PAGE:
By Janam Mukherjee
The years prime as much as the independence and accompanying partition of India mark a tumultuous interval within the historical past of Bengal. Representing either a huge entrance within the Indian fight opposed to colonial rule, in addition to a very important Allied outpost within the British/American conflict opposed to Japan, Bengal stood on the crossroads of complicated and contentious structural forces - either household and foreign - which, taken jointly, outlined an period of political uncertainty, social turmoil and collective violence.
While for the British the overarching precedence was once to save lots of the empire from impending cave in at any price, for almost all of the Indian inhabitants the Forties have been years of acute shortage, violent dislocation and enduring calamity. particularly there are 3 significant crises that formed the social, fiscal and political context of pre-partition Bengal: the second one international conflict, the Bengal famine of 1943, and the Calcutta riots of 1946.
Hungry Bengal examines those intricately interconnected occasions, foregrounding the political economic system of warfare and famine so that it will examine the complicated nexus of starvation, struggle and civil violence in colonial Bengal on the twilight of British rule.
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Extra info for Hungry Bengal: War, Famine and the End of Empire
Very little of anything that has been written on the topic, moreover, gives any plausible explanation of the extent and ferocity of the cataclysmic violence that devastated the city in August 1946. Participation was extremely widespread and defies the simple logic of political instigation, which is the most commonly attributed cause. The sheer scale of the violence committed is also not easily explained by political provocation. What were the larger socio-political factors at work? What was at stake for participants?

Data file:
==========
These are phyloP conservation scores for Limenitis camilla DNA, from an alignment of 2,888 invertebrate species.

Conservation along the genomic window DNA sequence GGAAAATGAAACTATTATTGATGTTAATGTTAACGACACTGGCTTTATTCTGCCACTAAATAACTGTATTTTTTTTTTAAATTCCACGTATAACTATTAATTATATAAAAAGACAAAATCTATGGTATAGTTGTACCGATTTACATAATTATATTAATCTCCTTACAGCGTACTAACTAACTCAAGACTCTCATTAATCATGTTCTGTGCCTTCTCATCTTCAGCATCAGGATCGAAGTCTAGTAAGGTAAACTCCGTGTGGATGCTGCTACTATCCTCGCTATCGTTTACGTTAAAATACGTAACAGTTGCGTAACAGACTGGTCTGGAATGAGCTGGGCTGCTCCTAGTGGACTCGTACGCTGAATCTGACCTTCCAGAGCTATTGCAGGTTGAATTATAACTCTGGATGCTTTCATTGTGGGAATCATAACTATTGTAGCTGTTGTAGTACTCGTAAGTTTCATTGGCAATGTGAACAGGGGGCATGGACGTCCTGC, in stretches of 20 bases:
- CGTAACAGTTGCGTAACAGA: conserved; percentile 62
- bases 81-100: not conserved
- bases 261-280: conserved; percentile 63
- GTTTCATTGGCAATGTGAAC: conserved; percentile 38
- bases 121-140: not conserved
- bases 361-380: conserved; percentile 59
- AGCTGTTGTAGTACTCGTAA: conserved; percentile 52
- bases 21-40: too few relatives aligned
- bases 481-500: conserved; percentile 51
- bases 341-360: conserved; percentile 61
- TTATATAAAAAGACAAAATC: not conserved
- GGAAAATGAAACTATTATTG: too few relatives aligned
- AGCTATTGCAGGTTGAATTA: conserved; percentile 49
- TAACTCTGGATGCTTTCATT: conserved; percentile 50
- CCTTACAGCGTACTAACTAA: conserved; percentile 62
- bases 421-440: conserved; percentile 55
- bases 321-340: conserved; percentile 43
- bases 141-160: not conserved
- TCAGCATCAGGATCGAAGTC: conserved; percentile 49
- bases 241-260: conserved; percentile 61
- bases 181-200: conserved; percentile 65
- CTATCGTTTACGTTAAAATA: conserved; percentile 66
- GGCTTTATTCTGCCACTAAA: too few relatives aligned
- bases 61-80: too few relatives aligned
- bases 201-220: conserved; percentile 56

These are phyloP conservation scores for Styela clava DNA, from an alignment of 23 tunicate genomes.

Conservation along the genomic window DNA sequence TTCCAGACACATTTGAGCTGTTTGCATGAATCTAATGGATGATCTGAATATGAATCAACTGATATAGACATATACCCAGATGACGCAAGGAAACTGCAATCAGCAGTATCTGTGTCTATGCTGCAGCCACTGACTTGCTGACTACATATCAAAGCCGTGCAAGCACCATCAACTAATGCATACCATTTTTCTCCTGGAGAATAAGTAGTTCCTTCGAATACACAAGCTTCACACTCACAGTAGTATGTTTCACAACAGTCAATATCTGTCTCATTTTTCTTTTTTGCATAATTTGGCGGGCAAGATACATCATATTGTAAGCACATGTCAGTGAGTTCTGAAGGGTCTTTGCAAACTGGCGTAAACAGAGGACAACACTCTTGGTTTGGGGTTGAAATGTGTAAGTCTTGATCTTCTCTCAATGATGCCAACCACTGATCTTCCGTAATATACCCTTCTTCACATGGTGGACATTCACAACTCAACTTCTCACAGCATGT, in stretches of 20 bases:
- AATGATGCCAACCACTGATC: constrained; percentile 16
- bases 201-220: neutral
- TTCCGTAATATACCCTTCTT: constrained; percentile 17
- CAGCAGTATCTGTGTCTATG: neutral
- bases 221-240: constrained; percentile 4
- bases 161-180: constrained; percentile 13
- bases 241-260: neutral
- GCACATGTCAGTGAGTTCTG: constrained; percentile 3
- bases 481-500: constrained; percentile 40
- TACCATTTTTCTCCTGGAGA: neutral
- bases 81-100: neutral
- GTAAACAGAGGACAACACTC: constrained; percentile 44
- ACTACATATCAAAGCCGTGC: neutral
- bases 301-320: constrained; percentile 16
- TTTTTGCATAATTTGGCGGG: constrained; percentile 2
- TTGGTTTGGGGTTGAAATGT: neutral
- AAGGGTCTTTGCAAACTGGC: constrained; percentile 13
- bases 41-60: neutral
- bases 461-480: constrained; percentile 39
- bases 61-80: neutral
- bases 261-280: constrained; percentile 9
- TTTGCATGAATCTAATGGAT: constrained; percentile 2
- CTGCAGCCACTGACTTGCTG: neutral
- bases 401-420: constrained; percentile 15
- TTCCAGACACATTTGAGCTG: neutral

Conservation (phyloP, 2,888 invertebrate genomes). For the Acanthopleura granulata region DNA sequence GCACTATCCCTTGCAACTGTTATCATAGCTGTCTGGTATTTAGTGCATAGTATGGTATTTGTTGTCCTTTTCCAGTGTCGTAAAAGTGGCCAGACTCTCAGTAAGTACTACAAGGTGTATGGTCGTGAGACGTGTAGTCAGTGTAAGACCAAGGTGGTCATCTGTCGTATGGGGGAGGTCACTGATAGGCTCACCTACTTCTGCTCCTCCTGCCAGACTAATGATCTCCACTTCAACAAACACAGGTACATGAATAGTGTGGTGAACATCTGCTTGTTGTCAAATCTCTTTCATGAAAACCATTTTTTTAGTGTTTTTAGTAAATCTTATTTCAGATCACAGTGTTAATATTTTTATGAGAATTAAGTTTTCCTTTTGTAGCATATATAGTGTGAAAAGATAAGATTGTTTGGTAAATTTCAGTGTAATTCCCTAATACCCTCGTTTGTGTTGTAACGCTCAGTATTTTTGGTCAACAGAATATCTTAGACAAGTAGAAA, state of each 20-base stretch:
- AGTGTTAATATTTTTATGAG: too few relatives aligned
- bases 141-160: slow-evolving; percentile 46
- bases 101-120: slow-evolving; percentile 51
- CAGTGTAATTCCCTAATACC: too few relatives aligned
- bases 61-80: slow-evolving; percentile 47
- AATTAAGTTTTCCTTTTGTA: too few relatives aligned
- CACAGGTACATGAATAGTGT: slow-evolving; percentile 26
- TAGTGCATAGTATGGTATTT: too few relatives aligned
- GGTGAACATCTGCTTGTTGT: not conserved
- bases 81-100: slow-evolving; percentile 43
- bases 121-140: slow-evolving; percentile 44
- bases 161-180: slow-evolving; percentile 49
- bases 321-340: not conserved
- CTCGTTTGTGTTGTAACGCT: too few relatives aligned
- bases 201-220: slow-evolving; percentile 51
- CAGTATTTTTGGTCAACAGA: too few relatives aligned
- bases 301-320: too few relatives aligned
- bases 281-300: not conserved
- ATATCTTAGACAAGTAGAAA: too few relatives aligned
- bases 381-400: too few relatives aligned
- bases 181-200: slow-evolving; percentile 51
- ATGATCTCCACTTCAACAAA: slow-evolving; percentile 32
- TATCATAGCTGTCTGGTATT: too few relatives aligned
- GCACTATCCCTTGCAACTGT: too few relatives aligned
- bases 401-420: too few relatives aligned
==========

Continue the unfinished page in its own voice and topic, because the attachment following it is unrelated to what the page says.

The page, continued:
He was also engrossed in the world around him. In preparation for the trip to Bahadupur he manufactured a “radio” so that he might be able to follow the news from Calcutta in the village. From a magazine that he had come by, he painstakingly cut from cardboard the exact designs for all the components that were pictured in an illustration of a crystal radio. With equal precision, he handpainted every component so that it looked identical to the illustration. The reproduction was so effective, in fact, that he was not the only one surprised when he turned the switch and no sound came.
To make ends meet in the absence of credit, cultivators entered into cynically usufructary mortgages and lost their lands, or managed to hang on by selling off family ornaments, brass-wear and other moveable possessions. The poor of Bengal had been through a devastating decade, and even in the late 30s many were already starving. 39 Hungry Bengal With the declaration of war in 1939 and dislocations in commodity markets related to the same, the price of rice rose 33 per cent in a single year94—a shock that the rural population could ill afford.
Hungry Bengal: War, Famine and the End of Empire by Janam Mukherjee